This page is designed to be (eventually) a full reference manual for the ghilbert proof verifier.
Ghilbert distinguishes between interfaces and modules and different commands are valid in interfaces or modules. Interfaces live in a .ghi file and proof module live in a .gh file. Interfaces contain axioms and statements to be proved; modules prove those statements. A lemma which is proven in a module but which is not likely to be useful in contexts other than the given proof should not be listed in any interface.
Anything from # to the end of the line is a comment (that is, it is ignored by Ghilbert).
param (identifier page (parameter1 parameter2 ...) prefix) When interfaces with one or more param commands in them are imported or exported, the import or export command must be given a parameter list matching the parameters of the interface. This does not mean that parameters generated from exactly the same page with the correct prefix have to be used (in that case, parameter lists would be somewhat pointless). Instead, any parameters providing the kinds, terms and definitions as the specified page with prefix can be used.
kind (new-kind) For example, kind (formula) says there is a kind called formula.
tvar (kind new-variable-1 new-variable-2...)
var (kind new-variable-1 new-variable-2...) For example, tvar (formula p q r) declares variables p, q and r, all formulas.
term (kind (new-term argument-1 argument-2...) freemap)
For example, term (formula (¬ p)) defines a term called ¬ of kind formula which takes one argument, which is a formula (assuming p had been declared with tvar (formula p)). The name of the term is the first thing in the list, and although the ghilbert web site will sometimes typeset it differently, that is a display feature only; in editing proofs the term comes first. For example, in a proof you might mention (∧ p q), which might get typeset as p ∧ q.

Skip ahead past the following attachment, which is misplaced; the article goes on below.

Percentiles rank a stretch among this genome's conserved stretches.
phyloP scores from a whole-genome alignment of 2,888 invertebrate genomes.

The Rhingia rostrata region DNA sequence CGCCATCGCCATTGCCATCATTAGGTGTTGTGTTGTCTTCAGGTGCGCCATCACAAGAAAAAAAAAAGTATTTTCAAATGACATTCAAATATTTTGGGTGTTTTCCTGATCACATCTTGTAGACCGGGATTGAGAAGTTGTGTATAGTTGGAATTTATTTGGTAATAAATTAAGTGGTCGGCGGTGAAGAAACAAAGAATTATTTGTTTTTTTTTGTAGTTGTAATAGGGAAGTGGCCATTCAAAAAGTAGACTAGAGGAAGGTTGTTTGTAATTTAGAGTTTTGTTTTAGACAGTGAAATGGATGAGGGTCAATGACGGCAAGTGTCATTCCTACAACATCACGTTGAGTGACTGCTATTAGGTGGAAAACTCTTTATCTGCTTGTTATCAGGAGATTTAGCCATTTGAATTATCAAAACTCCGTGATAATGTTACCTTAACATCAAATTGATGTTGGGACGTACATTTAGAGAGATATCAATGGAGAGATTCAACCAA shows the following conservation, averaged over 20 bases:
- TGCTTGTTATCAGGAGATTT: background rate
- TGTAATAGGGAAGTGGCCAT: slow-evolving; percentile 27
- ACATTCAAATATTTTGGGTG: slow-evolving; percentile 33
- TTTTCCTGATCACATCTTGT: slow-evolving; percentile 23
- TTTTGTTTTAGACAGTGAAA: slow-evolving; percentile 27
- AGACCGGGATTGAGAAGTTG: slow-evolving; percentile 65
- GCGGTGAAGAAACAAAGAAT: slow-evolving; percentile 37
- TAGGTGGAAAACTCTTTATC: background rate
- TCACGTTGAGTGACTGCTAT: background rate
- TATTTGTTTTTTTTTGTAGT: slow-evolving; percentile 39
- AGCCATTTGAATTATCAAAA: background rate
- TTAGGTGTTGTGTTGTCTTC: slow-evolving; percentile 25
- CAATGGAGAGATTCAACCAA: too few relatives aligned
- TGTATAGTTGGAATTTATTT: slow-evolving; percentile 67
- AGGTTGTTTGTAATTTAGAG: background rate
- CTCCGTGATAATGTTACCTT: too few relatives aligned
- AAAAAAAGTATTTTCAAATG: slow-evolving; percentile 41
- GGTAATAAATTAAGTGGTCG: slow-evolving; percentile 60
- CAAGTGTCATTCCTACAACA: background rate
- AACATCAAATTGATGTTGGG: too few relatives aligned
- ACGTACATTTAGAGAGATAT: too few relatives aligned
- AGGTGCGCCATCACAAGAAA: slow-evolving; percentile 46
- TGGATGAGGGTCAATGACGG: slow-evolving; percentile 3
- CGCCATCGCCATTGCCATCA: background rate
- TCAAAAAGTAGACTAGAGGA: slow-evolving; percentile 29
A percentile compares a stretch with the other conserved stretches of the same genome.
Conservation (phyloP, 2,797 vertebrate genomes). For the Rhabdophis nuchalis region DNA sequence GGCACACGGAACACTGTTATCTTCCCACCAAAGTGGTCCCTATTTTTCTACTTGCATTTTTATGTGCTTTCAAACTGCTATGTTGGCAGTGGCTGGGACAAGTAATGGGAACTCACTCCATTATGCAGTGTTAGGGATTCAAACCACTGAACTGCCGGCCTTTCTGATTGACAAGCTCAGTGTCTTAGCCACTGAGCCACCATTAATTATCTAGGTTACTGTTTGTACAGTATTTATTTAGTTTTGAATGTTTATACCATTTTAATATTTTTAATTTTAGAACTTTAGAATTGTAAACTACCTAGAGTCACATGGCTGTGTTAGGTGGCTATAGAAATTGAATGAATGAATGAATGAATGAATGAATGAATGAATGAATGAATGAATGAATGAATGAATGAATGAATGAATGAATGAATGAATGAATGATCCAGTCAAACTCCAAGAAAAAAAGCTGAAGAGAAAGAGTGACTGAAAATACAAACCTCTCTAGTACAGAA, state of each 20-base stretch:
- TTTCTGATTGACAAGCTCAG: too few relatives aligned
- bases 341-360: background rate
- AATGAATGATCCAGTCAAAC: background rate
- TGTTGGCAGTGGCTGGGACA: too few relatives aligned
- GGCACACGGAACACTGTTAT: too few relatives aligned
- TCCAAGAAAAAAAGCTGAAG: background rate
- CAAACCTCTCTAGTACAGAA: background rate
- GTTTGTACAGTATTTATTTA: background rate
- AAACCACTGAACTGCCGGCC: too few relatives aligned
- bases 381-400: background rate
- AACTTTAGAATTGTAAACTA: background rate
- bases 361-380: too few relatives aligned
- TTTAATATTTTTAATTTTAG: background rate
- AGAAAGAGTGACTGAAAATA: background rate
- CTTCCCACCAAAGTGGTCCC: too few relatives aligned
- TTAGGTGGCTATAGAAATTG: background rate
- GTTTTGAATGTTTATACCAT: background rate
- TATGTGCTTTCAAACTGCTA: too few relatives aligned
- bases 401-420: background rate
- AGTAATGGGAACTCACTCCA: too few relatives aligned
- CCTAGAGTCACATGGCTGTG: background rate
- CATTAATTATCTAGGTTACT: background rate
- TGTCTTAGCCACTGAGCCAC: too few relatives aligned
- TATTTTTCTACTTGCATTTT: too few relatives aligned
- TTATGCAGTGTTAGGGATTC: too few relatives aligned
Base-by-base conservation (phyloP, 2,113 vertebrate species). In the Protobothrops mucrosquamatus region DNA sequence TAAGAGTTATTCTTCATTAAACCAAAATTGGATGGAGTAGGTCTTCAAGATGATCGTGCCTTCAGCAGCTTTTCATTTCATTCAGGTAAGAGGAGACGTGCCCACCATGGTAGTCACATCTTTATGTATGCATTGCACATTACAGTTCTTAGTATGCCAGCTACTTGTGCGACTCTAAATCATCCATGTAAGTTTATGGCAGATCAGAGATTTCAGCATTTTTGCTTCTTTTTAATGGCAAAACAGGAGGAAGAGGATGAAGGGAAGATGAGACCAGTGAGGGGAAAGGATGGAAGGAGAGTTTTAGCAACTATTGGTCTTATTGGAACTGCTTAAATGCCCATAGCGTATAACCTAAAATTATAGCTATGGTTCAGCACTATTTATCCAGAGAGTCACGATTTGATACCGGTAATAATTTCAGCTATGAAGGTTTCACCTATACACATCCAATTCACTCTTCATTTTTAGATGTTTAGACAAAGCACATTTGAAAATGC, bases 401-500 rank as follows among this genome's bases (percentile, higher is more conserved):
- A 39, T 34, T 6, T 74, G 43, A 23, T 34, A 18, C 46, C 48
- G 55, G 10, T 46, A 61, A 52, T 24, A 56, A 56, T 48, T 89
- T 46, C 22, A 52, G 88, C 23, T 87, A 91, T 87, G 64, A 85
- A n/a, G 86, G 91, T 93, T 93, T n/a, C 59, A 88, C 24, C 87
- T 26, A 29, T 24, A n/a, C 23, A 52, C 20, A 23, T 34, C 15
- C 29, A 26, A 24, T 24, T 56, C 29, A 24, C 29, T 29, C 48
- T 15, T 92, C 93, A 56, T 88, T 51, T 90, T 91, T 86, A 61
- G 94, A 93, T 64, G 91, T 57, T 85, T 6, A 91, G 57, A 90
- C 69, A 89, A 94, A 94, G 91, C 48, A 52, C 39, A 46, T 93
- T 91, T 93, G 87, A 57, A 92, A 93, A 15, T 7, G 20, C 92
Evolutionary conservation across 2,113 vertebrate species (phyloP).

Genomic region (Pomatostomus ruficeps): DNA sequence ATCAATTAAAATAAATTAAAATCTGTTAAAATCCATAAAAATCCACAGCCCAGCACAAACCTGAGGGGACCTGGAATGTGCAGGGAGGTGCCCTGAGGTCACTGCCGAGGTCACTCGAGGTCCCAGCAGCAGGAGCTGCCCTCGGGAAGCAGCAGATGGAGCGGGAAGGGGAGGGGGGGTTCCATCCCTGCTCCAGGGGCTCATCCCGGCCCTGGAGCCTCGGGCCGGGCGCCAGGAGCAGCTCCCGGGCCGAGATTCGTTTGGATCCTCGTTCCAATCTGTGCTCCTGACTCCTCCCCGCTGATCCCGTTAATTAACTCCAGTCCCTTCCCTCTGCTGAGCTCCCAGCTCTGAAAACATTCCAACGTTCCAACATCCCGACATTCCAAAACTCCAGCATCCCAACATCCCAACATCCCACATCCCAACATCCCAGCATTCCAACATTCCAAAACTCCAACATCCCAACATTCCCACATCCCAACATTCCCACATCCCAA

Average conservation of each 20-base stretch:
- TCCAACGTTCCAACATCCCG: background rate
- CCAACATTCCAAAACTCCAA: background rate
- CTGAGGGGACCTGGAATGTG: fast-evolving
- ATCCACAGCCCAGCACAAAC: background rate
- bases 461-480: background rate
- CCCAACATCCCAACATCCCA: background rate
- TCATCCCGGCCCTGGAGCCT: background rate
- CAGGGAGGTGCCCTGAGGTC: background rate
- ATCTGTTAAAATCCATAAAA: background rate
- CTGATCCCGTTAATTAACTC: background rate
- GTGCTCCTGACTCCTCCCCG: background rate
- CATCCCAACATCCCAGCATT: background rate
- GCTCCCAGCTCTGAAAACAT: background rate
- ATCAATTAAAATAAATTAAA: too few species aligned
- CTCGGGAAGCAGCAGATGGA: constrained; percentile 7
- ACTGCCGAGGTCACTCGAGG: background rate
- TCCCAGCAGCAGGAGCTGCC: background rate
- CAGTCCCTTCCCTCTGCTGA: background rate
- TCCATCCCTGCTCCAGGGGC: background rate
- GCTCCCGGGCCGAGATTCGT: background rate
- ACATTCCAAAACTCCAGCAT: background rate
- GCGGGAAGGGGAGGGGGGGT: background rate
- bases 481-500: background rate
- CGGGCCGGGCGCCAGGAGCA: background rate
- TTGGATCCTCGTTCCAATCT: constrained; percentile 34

The arguments of a term each have a kind and binding. By binding, we mean that the argument is either a term (if the variable supplied to term was declared with tvar), or the term being defined binds this variable. For example, consider the following example:
kind (formula) tvar (formula φ ψ) kind (object) var (object x y) term (formula (∀ x φ))
In this case ∀ is considered to bind the variable which is the first argument. Ghilbert applies the same treatment to any term with a binding variable; ∀ is not a special case for the verifier. The effect of this treatment is that, for example, y is not considered free in ∀ y ψ, which affects the verifier's processing of freeness constraints.
The freemap consists of entries of the form (variable term). A freemap entry indicates that if the variable occurs free in the specified term, it is considered free in the term being defined. For example;
term (formula (subst A x φ) (x A))
This means that x is considered free in, for example, (subst (x + x) x φ) (because x occurs free in A, which in this case is x + x). If a variable is not mentioned in the freemap, it is considered bound in the term being defined.
stmt (new-statement (freeness-constraints) (hypotheses) (consequent)) For example, one version of the famous modus ponens states that from the hypotheses p and p → q, one can conclude q:
stmt (applyModusPonens () (p (→ p q)) q) :*Freeness constraints (a list of constraints), for example:
((φ x)) ::means that x is not free in φ. The first variable in a constraint must be a term variable; the others are binding variables. All binding variables are implicitly considered distinct from each other, so there is no need for a constraint like (x y) (where x and y are binding variables). A variable satisfies the constraint if it does not appear in the term, and also if it bound in that term (see the discussion under the term command).